Glenn Quinn’s family deserve answers about PSNI failings

The Irish News view: The case of Mr Quinn, murdered in his Carrickfergus home in January 2020, also raises serious questions about the apparent impunity with which paramilitaries operate

Glenn Quinn (PSNI)
Glenn Quinn; the vulnerable 47-year-old was murdered in his Carrickfergus home in January 2020

It is four years since Glenn Quinn was brutally murdered in his Carrickfergus home. Mr Quinn, who was terminally ill, was beaten to death with iron bars and baseball bats.

A £40,000 reward has been offered for information which helps convict the 47-year-old’s killers, who are believed to be members of the South East Antrim UDA. The loyalist paramilitary gang is responsible for other killings in the area which also remain unsolved.

Each murder is another grim example of the apparent impunity with which these deadly criminal gangs are able to operate, and of the PSNI’s poor record in bringing to justice those who terrorise their communities.

Compounding the Quinns’ pain is the Police Ombudsman’s finding that the PSNI did not deal appropriately with information about a threat against Mr Quinn in the days before his death. The family justifiably feel angry and let down.

Ombudsman Marie Anderson said the police had “failed to deal properly” with intelligence received three days before Mr Quinn’s was murdered on January 4 2020.

The intelligence, which stated Mr Quinn’s name and home address, stated he would be shot dead.

However, the Ombudsman says her inquiries have established that Mr Quinn was not told about the threat because he was not linked on police systems to the address given in the threat.

“This led to police failing to identify him as a target,” said Mrs Anderson. “If police had visited the address it is likely that they would have been able to confirm that he lived there, which would have verified the credibility of the threat.”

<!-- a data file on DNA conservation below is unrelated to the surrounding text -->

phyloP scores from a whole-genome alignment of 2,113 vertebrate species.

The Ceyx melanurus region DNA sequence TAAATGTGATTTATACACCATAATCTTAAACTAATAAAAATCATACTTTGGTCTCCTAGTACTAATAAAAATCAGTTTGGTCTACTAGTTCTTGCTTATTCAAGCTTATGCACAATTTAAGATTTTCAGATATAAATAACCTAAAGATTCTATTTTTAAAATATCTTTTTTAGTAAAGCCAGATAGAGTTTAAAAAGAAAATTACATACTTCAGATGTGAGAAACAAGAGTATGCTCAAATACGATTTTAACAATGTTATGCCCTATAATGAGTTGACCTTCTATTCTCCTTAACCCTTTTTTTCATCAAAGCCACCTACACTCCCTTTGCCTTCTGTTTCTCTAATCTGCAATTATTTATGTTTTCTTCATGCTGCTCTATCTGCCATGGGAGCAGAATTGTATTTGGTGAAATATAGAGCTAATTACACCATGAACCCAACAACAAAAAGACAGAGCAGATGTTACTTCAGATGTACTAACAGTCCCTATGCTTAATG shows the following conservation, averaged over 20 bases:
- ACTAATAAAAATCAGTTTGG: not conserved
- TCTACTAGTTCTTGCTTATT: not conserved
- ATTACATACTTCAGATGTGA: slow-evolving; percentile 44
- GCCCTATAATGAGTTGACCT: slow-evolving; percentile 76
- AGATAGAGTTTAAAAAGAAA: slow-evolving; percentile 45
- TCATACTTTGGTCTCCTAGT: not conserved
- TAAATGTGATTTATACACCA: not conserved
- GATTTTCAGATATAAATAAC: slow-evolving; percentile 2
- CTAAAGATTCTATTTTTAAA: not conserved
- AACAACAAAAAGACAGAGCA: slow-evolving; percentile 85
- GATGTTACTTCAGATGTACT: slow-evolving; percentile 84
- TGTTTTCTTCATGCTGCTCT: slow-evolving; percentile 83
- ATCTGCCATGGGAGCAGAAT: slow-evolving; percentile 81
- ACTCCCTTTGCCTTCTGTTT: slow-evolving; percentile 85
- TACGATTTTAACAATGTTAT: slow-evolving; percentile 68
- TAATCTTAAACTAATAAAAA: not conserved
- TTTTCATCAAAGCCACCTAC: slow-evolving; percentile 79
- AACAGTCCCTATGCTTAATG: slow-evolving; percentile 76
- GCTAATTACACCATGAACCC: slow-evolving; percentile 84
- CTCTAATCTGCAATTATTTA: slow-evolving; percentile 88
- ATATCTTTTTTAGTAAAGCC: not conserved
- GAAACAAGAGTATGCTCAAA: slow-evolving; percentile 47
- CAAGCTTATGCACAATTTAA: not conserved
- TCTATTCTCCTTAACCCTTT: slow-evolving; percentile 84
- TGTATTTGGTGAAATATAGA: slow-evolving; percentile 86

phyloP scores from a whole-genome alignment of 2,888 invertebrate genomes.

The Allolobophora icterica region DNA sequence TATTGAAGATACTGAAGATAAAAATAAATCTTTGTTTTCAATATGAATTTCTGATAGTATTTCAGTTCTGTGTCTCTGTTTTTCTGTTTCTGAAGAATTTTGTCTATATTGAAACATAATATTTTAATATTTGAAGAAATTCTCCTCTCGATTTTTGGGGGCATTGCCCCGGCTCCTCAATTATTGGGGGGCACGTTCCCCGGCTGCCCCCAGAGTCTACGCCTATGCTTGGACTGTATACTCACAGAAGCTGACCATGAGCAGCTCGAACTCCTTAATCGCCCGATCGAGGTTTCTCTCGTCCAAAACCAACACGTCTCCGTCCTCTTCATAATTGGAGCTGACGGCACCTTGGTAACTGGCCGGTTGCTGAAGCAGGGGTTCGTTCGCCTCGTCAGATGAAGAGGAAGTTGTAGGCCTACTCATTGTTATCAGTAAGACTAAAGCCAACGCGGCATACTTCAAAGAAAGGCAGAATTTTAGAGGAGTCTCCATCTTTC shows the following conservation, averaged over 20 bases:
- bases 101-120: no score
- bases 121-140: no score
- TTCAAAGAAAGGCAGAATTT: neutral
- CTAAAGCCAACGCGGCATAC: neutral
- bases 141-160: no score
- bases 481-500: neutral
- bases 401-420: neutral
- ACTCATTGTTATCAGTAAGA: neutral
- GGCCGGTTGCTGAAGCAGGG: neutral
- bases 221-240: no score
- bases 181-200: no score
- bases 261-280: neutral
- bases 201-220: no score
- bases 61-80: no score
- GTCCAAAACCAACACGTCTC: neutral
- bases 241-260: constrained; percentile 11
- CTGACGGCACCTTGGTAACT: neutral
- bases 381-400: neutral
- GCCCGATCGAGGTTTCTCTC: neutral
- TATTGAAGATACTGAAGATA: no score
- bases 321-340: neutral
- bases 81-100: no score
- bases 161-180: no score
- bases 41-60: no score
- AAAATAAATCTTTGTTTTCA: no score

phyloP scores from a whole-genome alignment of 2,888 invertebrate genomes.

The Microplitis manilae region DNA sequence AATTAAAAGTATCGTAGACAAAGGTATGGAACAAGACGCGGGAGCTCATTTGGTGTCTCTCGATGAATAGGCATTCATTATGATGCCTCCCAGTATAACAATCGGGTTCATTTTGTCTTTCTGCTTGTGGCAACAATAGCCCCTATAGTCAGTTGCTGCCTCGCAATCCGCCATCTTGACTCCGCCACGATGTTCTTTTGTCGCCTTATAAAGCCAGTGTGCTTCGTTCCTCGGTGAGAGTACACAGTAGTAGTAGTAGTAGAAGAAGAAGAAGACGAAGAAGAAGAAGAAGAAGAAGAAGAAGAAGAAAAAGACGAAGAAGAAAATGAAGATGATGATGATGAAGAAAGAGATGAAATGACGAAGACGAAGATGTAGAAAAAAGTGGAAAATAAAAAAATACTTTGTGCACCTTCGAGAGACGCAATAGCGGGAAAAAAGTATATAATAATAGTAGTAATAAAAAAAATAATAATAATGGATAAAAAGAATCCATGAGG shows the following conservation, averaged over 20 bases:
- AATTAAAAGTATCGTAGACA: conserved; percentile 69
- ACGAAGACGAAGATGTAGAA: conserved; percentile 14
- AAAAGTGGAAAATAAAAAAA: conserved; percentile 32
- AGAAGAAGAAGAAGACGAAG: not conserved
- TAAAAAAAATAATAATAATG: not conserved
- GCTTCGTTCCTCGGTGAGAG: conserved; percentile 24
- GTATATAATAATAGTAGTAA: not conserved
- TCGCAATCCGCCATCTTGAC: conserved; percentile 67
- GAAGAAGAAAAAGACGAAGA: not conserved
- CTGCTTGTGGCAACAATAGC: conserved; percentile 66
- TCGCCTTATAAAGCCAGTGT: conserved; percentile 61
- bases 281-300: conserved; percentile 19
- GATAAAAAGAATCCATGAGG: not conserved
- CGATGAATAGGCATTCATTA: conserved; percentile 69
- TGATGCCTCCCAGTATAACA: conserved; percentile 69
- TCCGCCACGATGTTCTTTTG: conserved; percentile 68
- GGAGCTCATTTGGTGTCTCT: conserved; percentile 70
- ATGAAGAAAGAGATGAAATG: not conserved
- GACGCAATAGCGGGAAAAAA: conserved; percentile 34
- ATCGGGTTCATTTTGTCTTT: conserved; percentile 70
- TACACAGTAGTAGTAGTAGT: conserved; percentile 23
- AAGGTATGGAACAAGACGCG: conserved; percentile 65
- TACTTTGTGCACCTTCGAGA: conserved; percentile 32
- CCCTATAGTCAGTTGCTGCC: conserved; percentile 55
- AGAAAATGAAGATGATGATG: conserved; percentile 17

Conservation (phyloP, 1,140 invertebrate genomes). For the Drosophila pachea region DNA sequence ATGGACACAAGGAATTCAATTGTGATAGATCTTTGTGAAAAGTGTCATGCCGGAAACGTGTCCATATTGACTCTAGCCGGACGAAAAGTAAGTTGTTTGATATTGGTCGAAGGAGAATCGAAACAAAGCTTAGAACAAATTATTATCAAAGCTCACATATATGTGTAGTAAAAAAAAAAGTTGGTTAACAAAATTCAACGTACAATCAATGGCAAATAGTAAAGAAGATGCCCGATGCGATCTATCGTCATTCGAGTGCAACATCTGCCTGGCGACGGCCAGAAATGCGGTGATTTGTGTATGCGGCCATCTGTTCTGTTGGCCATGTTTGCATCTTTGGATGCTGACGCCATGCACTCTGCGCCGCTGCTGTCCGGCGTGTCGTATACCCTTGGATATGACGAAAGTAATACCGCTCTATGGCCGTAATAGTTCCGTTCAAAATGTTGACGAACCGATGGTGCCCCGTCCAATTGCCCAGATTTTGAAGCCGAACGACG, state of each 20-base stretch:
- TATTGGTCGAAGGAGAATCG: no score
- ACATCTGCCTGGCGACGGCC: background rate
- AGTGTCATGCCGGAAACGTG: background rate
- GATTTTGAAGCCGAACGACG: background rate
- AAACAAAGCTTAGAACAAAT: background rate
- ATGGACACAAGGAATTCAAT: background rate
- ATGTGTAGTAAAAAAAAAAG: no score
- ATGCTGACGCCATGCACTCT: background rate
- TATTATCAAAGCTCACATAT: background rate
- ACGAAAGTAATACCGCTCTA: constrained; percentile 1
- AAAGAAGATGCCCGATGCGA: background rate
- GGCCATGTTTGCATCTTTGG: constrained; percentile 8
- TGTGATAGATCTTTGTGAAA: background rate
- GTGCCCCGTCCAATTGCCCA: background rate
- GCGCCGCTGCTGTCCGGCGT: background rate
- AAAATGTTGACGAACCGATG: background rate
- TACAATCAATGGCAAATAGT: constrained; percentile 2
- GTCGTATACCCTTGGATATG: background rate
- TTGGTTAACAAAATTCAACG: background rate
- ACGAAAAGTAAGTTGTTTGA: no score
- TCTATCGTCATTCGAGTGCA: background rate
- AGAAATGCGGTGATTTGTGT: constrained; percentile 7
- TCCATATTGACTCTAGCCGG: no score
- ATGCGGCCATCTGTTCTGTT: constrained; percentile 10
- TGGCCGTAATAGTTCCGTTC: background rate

Had Mr Quinn received a threat warning, the Ombudsman concluded it would have “provided him with an opportunity to consider police advice in respect of appropriate precautionary measures”.

Glenn Quinn's brother Martin and mother Ellen
Glenn Quinn's brother Martin and mother Ellen

The Ombudsman recommended that a duty inspector involved should have been disciplined for the failing; she would have recommended disciplinary action against a second officer had he not already retired.

But the PSNI decided that the serving officer had no case to answer for the misconduct and was instead given additional training - something Mrs Anderson said was disappointing in light of “the failings identified”.

The Quinn family understandably want that disciplinary decision reviewed by chief constable Jon Boutcher, who they are to meet.

It is important they receive answers about a case which raises serious questions about policing in the Carrickfergus area as well as against paramilitaries in general.